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Talking on the air: the oldest, shoddiest


"Hot Air: All Talk, All the Time: An Inside Look at the Performers and Pundits," by Howard Kurtz. Times Books. 407 pages. $25

What a great title! Appeals to everybody. To those of us who hate radio and television commentary, "hot air" means "empty, exaggerated or pretentious talk," according to my dictionary; to those of you who love it, "air" means "broadcast" and "hot" means "currently popular and commercially successful; in demand; marketable." Which talk radio and television definitely are.

In fact, Howard Kurtz argues that talk shows, especially radio talk shows, have "revolutionized the way millions of Americans get information and opinions about public issues ... and broken the monopoly of major media in ways that, at bottom, are healthy for public debate."

The last half of that quotation puzzles me. Maybe I don't understand what "at bottom" means. Because Mr. Kurtz could not be clearer throughout this fine book that he believes most talk journalism is baloney, just showbiz - and dangerous because it masquerades as something else: serious journalism. Most of the most influential talkers don't know what they are talking about most of the time - and succeed because of that, Mr. Kurtz says. They are unencumbered by the ability or the desire to put public matters in real perspective. No shades of gray in "loudmouth" journalism. No thoughtful admissions of doubt. No quiet analysis. No on-the-one-hand-this and on-the-other-hand-that exegesis of complicated matters of public policy.

Blurting's good

Mr. Kurtz quotes John McLaughlin of the syndicated television show "The McLaughlin Group" as saying of his ensemble of panelists, "Blurting is good! We want blurting!" Mr. McLaughlin is important in this book because it is basically a book about talking heads in Washington. Donahue, Oprah, Howard Stern and a few local talk show hosts get a mention, but 11 of the 15 chapters of "Hot Air: All Talk, All the time" deal with Washington punditry.

Many of the stars of the McLaughlin-type shows are serious print journalists. Don't they know what they're talking about? No. Margaret Carlson of Time, a regular on CNN's "Capital Gang," is quoted here this way: "What I write in Time magazine are things I've thought through, I've studied, I've gotten every point of view. What do I know about Haiti? I know what everybody else knows and maybe a little bit more. Nobody can be a specialist on five subjects every week ... [TV bookers]'re not looking for the most learned person; they're looking for the person who can sound learned without confusing the matter with too much knowledge."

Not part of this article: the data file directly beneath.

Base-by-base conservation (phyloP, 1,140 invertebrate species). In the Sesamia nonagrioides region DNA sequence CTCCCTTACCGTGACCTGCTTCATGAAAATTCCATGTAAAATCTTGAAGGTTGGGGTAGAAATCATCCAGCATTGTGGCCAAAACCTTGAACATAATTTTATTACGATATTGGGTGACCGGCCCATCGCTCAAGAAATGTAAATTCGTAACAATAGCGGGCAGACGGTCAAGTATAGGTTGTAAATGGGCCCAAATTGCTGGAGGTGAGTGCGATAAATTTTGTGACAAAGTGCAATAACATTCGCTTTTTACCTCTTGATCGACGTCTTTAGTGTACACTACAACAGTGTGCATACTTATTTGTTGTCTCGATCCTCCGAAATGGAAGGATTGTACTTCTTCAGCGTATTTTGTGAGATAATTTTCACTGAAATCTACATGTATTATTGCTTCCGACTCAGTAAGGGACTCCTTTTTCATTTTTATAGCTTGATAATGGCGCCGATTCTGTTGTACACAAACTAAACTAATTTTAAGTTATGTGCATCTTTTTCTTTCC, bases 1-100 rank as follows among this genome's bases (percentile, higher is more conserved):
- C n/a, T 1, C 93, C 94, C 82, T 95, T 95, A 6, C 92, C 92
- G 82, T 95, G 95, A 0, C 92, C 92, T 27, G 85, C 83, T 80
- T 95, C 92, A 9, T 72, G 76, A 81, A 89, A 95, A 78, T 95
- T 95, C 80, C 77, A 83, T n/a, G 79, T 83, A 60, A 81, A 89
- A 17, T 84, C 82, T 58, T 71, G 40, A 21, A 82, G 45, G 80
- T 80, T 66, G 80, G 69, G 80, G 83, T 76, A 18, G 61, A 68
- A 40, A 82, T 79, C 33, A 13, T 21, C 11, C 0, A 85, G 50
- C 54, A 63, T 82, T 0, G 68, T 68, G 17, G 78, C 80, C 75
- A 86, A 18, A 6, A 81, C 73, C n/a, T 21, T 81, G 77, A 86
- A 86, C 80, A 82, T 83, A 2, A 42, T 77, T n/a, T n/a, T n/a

Or, as Fred Barnes, a writer for the new Weekly Standard magazine and a television regular on numerous shows, put it when told he would have to discuss a topic he hadn't studied, "I'll fake it." To which his colleague, The Sun's Jack Germond, commented, "If you can't fake it on this show [McLaughlin], where the hell can you fake it?"

Why do good newspapermen do this? Mr. Kurtz, who does it himself, suggests it's because it's fun. "Going on TV is a blast," he says. He quotes his Washington Post colleague E.J. Dionne as calling him and others like him "media sluts."

I think that's the wrong insult. I think many Washington newspapermen and women who turn up all the time pretending to know that they're talking about are not metaphoric sluts but metaphoric whores. They don't like it, they do it for the money.

Money talks

I bet Germond speaks for many when he says, "I'm not comfortable with any of this ... [but] if you want to make enough money, you have to do television. If I didn't have to pay alimony, I wouldn't do it."

Faking it for money is, of course, the oldest profession, and talk radio and, especially, television are creating a sort of harlot journalism. This is bad for journalism and bad for this democratic country. If voters make their minds up on candidates and issues of the basis of what Mr. Kurtz calls "run at the mouth" journalists, what can be expected of government?

Theo Lippman Jr. is the author of five books, four of which dea with Washington politicians and one with journalism. He teaches opinion writing in the Johns Hopkins Writing Seminars and is a former editorial writer and columnist for The Sun.

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